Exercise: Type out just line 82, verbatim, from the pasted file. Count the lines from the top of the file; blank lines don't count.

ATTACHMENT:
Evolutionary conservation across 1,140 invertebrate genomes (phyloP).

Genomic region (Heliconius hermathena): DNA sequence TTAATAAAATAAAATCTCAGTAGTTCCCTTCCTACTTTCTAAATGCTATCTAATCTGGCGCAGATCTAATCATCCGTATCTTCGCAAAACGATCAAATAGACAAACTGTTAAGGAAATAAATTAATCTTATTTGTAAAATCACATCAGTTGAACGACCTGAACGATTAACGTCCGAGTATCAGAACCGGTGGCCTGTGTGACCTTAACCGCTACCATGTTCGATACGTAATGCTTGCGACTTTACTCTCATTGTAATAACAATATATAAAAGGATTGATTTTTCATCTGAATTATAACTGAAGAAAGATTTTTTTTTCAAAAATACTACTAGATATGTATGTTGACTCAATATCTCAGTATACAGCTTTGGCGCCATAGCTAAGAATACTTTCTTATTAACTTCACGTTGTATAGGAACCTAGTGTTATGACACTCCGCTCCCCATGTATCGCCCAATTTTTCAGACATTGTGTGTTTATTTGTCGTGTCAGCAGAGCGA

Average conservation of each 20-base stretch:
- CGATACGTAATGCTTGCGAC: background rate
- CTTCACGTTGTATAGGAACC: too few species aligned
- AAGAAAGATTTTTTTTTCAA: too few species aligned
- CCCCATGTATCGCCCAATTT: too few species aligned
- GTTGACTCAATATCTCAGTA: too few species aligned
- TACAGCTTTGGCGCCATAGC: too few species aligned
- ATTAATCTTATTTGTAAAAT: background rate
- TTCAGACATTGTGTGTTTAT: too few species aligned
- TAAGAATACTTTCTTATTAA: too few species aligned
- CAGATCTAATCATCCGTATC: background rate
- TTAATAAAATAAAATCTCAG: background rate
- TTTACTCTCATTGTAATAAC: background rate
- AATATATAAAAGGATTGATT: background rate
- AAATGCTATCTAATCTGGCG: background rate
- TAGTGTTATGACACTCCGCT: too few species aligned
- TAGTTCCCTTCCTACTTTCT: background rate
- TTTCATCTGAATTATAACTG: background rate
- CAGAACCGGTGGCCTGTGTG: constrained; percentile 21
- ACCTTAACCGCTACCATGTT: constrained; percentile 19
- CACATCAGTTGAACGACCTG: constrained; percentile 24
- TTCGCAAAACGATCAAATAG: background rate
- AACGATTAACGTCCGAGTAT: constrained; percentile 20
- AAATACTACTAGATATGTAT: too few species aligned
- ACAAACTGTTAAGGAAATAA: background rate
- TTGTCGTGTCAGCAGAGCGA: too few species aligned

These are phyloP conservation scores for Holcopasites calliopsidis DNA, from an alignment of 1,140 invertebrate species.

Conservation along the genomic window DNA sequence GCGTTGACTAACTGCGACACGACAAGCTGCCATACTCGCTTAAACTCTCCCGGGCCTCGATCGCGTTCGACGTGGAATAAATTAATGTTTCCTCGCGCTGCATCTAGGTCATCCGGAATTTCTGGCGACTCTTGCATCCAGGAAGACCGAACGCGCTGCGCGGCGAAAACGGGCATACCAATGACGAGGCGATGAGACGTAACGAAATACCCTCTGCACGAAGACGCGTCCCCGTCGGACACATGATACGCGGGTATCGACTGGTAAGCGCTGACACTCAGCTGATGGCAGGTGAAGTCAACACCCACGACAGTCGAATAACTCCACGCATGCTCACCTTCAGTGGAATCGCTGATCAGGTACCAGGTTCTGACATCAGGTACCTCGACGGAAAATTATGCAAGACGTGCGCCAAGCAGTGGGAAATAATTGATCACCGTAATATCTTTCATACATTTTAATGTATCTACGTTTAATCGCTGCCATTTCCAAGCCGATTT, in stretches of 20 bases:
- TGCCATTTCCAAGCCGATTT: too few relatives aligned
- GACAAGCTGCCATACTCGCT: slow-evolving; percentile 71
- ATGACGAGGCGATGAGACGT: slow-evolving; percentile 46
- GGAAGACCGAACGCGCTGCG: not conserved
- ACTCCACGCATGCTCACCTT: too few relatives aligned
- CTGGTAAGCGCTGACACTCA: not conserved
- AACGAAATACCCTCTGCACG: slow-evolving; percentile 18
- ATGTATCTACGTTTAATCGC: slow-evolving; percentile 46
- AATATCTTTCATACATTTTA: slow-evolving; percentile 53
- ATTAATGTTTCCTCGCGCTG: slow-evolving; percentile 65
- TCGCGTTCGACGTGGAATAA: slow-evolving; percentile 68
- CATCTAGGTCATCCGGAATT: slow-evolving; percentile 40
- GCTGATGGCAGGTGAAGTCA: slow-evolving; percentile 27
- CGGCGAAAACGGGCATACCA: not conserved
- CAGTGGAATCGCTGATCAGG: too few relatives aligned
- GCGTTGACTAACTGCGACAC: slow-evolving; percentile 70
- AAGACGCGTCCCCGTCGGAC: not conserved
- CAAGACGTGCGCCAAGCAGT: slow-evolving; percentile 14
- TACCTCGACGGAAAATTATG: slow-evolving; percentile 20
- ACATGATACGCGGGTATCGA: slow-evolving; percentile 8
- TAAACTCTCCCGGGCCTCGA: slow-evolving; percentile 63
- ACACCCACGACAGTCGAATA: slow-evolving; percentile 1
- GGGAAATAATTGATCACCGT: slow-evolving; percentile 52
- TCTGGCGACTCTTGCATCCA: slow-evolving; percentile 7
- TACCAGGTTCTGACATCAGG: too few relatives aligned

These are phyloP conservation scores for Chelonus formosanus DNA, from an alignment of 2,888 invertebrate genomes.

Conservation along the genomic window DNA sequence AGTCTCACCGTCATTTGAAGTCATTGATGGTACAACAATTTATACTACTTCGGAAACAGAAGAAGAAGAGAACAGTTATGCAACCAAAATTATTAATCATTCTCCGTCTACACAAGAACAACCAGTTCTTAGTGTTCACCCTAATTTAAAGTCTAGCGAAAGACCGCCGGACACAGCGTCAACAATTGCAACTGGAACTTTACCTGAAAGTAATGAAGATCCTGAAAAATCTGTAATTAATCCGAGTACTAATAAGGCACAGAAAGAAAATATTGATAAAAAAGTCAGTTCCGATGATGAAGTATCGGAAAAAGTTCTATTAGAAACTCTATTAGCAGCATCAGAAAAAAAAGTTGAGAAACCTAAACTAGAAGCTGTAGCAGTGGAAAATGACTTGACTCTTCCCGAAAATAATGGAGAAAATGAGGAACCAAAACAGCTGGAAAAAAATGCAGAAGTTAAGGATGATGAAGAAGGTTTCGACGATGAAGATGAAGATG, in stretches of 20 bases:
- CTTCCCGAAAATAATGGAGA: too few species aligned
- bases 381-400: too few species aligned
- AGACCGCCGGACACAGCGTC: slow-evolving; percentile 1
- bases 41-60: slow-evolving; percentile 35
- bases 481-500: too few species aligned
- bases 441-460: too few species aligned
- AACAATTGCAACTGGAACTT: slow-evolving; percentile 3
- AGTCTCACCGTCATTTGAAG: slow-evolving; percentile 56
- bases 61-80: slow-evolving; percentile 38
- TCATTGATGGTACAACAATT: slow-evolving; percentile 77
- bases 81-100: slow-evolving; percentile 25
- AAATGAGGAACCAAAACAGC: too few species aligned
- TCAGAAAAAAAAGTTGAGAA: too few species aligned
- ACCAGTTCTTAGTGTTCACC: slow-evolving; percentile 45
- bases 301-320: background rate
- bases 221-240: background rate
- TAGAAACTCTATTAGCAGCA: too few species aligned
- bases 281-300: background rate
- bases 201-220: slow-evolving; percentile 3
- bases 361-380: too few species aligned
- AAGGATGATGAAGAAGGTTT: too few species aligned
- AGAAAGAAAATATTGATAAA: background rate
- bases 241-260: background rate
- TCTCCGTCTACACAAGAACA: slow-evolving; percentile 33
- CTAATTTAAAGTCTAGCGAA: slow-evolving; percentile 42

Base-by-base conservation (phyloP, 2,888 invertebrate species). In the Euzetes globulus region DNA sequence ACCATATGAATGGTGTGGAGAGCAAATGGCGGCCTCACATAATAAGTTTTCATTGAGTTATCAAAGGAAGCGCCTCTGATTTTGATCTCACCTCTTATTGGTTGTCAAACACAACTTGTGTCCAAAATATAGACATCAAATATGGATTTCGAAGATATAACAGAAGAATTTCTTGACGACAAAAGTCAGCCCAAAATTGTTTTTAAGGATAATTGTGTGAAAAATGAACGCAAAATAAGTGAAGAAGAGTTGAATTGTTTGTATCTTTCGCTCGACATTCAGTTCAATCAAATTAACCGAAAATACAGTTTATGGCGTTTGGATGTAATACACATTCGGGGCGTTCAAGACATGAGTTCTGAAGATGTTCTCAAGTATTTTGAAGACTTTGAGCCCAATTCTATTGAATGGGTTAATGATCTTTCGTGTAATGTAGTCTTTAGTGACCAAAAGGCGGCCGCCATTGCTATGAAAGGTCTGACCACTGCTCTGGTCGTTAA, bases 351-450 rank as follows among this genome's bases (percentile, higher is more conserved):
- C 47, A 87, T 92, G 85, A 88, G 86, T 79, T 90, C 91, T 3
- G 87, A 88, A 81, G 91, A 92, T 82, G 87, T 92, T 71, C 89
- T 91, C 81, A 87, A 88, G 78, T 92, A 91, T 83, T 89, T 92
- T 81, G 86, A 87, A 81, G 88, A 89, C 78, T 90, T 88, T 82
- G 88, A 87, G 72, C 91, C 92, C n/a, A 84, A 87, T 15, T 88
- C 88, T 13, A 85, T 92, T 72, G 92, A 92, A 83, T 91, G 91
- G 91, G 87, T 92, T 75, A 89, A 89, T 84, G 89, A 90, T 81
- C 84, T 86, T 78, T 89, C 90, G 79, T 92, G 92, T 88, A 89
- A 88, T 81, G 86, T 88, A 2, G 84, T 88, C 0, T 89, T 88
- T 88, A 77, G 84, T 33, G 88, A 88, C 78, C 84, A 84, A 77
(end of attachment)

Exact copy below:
- CTAATTTAAAGTCTAGCGAA: slow-evolving; percentile 42